With a title like “All Superheroes Must Die”, a copy of which Image Entertainment sent out for us–though you’ll be able to get in on this when it comes out January 29–you would think that there would be a lot of crazy superhero action in the grandest “Kick-Ass” sense. It’s not going to be quite that grandiose, but it’s certainly going to be one to watch.
“All Superheroes Must Die” joins us with four superheroes–Charge, Shadow, Cutthroat and The Wall–who find themselves face to face with a familiar nemesis: Rickshaw. Said nemesis is so familiar, in fact, that the foursome had thought they’d already taken care of this guy back in issue whatever like five or ten years ago. But in traditional comic book style, few stay dead for long, and faster than you can say “retcon”, he’s not only back in the saddle, but he’s stripped our heroes of their powers somehow and has set a challenge before them. A series of challenges, in fact, and at the end of them all sits our villain, overseeing a series of triggers set to turn a small town and a hundred civilians into so much red paste, and possibly, our heroes with them. Unless, of course, the challenges do the job first.
This is a very strange story. Yet at the same time, it’s also wonderfully unconventional. Sure, it’s shockingly low budget–it looks almost like it was shot in an assortment of sheds and occasional landmarks borrowed for the occasion, and I don’t think I’ve ever seen so many bombs incorporate old gasoline cans–but it’s incredibly well-written. I think I would have appreciated more background here; has Rickshaw always been a bad guy? How did these guys take care of Rickshaw last time? What’s this “meteor” thing I keep hearing about? Did The Wall and Shadow have a thing before Shadow and Charge? What’s a Manpower? Why would you name an Uncle Sam-themed villain “Manpower” anyway? Why doesn’t he have a better class of dentist? I don’t know any of this, and I’d kind of like to.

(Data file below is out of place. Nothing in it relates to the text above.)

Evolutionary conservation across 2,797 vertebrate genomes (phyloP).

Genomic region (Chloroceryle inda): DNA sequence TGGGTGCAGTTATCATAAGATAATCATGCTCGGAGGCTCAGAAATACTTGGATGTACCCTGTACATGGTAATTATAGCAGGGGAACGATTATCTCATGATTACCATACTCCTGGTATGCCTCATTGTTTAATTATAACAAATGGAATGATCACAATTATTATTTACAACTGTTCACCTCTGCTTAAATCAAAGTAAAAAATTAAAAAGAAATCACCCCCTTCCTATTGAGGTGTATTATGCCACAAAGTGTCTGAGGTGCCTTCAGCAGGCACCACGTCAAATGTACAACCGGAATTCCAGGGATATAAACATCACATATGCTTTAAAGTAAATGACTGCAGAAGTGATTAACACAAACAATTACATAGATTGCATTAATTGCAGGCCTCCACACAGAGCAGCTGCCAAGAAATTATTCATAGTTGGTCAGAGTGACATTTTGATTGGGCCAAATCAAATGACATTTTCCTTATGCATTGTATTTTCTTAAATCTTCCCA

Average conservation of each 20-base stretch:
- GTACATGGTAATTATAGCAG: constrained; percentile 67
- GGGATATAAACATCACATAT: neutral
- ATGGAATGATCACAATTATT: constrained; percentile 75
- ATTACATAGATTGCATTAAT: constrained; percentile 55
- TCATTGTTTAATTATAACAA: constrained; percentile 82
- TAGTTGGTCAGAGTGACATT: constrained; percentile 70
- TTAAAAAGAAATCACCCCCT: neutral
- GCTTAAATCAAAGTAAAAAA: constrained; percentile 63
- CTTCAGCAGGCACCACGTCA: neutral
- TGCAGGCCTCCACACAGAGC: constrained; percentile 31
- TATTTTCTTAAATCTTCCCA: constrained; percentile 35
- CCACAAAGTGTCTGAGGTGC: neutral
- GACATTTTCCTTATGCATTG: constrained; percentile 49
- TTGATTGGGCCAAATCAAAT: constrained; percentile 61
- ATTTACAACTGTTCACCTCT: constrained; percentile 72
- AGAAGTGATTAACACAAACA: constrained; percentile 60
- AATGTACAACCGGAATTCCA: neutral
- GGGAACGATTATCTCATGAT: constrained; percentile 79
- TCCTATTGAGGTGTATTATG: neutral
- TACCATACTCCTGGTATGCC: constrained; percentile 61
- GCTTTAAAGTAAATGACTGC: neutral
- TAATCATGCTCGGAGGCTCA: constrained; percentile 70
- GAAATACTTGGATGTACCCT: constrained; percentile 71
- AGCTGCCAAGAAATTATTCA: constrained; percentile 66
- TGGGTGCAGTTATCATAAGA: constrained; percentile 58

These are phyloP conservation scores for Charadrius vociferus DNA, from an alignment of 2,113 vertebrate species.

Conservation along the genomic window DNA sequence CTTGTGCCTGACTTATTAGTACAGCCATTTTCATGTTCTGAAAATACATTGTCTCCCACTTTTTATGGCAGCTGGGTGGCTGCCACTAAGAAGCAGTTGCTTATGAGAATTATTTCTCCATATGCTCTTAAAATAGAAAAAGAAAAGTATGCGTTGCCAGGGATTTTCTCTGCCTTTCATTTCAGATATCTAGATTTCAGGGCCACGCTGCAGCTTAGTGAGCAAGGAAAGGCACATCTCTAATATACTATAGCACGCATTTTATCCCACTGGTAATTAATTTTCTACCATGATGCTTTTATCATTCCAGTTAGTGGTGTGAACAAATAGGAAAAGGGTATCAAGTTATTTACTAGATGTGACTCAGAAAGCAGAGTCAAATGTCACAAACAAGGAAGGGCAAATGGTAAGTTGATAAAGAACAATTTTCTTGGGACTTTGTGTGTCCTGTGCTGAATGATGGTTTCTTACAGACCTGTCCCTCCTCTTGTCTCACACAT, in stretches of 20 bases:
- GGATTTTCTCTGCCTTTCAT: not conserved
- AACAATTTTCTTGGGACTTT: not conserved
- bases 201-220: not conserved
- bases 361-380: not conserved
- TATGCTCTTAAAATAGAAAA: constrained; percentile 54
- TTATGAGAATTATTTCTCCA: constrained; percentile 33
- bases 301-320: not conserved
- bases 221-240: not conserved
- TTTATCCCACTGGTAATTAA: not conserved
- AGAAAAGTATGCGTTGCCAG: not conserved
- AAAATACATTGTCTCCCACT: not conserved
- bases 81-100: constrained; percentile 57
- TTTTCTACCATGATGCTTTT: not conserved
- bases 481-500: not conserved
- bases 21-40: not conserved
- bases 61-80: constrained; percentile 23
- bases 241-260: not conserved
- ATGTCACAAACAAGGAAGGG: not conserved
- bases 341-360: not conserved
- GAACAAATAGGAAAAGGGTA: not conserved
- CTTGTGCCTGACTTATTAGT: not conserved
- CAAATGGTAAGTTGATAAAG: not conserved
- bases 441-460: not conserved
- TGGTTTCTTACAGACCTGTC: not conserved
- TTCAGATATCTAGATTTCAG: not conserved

But what’s going on here is plenty good in its own right; the story moves along at a blistering clip, and delivers some very exciting and wholly unexpected punches. DC wishes it could write action like this. Marvel wishes it could write dialogue like this. The plot is sharply arranged, the characters put up a nice performance–some better than others; James Remar, for example, did a downright disturbing job as Rickshaw while Lucas Till’s Cutthroat was weak at best–and the ending, while soundly and annoyingly inconclusive, was still a reasonably sound one. Oh, and in the grand tradition of superhero movies these days, be sure to stick around after the credits for one last jolt. It will be worth it.
For a Blu-ray, special features will be oddly lacking. The only special feature on the Blu-ray is English subtitles, though if they had to pick just one feature to include, this is definitely the one.
“All Superheroes Must Die” may have its problems–a distinct lack of sets and budget top the list–but still, for the superhero action fans out there eagerly awaiting the next Marvel or DC major theatrical release, this will do very nicely to fill the gap.